Here are the greasy links your Legislature did—and didn’t—grind out for you
By Simon McCormack and Marisa Demarco
They say it isn't pretty, making laws. A bill gets introduced, vetted in a series of committees, brought to the floor of the House or Senate and voted on. For a measure to become a law, to leave the state Legislature and become part of New Mexicans' lives, it has to pass both the House and Senate. Then the governor has to sign it.
The Legislative Session ended Thursday, Feb. 14, at noon. After the session ends, the governor has 20 days to scribble on his signature or veto the bill. Gov. Bill Richardson has until March 5 to make his decisions. All bills that are passed will be effective on May 14.
During the even-numbered years, such as 2008, New Mexico's session lasts only 30 days instead of the usual 60. The 30-day session in the past was used primarily for budget considerations, though for a while now, many other kinds of measures have been changing hands at these short sessions. All of New Mexico's 112 legislators will be running for re-election this year, which some have speculated added a layer of intensity to the politics of the session.
Though he signed a $6 billion budget, Richardson vetoed a number of items within that bill before he did. He lopped off $6.3 million for maintenance on the state's universities; $3 million of federal cash for extending the school year for elementary students in high-poverty schools; $150,000 to put locally grown fruits and vegetables onto school lunch tables; and much more.
Gov. Richardson aimed to get major health care reform off the ground this year, and because that didn't happen, he's calling legislators back for a Special Session that will focus only on health care. Some lawmakers have expressed doubts that these complex measures will jump through all the necessary hoops, even in a Special Session.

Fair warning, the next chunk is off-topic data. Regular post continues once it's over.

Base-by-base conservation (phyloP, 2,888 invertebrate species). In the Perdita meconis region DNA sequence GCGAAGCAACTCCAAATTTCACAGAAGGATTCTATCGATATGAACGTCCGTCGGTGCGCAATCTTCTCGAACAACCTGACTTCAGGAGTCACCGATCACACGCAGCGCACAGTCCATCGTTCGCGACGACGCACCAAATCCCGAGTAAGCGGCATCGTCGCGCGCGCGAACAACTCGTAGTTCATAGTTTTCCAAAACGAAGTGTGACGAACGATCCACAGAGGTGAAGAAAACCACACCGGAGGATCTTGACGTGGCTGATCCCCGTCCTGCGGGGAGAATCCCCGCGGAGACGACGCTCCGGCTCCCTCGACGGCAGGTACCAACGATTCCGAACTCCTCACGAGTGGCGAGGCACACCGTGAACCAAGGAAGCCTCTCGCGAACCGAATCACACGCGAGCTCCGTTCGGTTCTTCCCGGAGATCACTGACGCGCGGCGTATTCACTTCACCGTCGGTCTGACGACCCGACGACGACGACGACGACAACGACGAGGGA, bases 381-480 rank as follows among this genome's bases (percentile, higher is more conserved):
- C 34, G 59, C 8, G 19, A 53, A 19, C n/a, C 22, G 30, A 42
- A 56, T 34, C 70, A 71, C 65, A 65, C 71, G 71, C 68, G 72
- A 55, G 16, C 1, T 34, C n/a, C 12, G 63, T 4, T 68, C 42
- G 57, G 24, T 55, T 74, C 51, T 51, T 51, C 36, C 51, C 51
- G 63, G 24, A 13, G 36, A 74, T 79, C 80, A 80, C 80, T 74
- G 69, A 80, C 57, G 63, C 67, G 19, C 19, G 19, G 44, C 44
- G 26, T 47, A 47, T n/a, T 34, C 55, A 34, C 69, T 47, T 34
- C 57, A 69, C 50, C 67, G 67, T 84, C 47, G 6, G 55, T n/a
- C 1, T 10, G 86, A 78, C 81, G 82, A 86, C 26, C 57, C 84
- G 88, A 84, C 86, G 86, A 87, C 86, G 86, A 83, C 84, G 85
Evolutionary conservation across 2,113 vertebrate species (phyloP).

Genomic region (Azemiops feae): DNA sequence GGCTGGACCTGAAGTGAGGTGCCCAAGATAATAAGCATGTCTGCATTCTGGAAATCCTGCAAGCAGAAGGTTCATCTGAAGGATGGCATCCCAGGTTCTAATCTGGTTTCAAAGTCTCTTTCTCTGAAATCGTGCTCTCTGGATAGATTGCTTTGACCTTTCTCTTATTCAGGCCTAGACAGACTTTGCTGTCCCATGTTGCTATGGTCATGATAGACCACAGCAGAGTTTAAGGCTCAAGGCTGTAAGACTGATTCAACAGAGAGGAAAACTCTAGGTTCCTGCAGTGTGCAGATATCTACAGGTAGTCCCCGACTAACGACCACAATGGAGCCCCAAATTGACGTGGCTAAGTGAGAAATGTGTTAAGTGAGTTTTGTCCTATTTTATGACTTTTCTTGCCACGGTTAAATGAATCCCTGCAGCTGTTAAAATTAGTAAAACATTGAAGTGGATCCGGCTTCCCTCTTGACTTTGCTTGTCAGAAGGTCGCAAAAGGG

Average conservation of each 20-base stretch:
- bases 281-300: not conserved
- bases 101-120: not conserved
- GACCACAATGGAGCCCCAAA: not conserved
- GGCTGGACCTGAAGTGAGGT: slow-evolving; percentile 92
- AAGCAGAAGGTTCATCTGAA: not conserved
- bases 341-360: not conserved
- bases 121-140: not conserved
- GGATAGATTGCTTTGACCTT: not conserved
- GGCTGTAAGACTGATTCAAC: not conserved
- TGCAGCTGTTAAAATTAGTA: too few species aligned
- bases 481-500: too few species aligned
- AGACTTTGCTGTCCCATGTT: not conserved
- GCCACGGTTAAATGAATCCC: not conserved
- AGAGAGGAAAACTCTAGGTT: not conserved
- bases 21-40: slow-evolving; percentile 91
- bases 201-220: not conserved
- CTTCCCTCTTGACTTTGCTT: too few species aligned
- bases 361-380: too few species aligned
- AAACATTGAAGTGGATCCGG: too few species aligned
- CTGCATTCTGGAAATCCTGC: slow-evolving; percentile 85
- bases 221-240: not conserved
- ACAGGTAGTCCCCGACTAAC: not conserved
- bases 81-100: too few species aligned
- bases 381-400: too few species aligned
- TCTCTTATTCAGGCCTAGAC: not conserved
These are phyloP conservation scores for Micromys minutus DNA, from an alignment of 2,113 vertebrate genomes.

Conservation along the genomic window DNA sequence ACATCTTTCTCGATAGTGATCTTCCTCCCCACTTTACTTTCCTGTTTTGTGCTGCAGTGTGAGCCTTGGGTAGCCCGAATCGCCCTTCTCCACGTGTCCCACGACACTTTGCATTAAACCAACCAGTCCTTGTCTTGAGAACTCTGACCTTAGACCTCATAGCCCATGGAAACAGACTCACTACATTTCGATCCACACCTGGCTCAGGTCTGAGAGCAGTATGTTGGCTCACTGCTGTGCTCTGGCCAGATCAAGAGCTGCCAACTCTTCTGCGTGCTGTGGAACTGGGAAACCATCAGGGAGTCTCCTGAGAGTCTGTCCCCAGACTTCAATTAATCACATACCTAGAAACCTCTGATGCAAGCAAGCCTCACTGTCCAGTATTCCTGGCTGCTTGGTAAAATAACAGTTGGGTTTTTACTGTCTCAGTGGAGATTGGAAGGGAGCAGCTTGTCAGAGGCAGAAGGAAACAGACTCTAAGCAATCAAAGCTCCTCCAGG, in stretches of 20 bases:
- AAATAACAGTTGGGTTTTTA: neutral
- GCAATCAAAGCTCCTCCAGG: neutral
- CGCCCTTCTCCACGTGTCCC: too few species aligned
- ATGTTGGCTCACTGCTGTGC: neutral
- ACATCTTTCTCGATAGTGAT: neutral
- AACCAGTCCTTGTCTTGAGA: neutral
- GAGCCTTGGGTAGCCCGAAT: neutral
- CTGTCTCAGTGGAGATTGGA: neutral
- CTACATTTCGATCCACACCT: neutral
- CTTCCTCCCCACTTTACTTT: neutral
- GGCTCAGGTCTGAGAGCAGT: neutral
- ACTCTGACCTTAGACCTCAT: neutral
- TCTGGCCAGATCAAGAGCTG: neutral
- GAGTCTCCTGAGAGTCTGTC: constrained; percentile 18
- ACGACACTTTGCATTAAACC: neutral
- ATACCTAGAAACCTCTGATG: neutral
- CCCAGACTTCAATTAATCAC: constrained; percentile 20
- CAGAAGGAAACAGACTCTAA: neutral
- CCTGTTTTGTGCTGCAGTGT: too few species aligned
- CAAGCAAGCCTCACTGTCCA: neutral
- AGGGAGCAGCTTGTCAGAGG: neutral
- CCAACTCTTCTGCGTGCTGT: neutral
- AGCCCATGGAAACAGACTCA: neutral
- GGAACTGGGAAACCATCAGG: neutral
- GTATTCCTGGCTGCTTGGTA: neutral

Richardson held a press conference after the regular session was over, calling it the most unproductive one he's seen since he's been in office. But Richardson didn't make many friends in early 2008. He found himself scrapping with legislators. He tussled with Lt. Gov. Diane Denish over providing her with state police security.
Richardson had another spat with Denish, who Saturday accepted a spending bill from the Legislature, though it's usually the governor who would receive the bill. Richardson contests Denish’s ability to accept bills on his behalf. According to the rules, if the governor got the bill on Saturday, he would only have three days to make his choices. If he took it in on Monday as he said he did, he would have 20 days. To top it off, Attorney General Gary King sided with Denish.
Talk about ugly. That's lawmaking. These were the measures on legislative plates this session.
Description: This bill puts the crime of human trafficking on the books. It makes it illegal for anyone to recruit, solicit, entice, transport or obtain other people and forcing them into labor or prostitution. Anyone convicted of human trafficking is guilty of a third-degree felony, and the offense can be a second- or first-degree felony depending on the age of the person being trafficked.
Pro: It's unacceptable, especially in this day and age, for human trafficking to exist. This bill should help eliminate it. The measure clearly lays out who's in charge of enforcing the law. Whether you're doing the trafficking or just profiting from it, you're guilty of the same crime.
Con: Why don't we already have a human trafficking law?
Stuck in Senate Corporations and Transportation Committee
Description: The governor's health care reform bill, called Health Solutions, is designed to provide all New Mexicans with affordable health care. The plan would not allow insurance companies to deny anyone coverage based on pre-existing conditions and would also mandate at least 85 percent of all profits go toward future care. Employers would either have to offer their employees health insurance or contribute to a health care fund that would help the uninsured get coverage. Individuals will have to pitch in as well. By 2010, everyone in New Mexico would be required to have insurance, according to the bill. Health Solutions also sets up the "New Mexico Health Insurance Alliance" to make sure all health care organizations in the state are on the same page.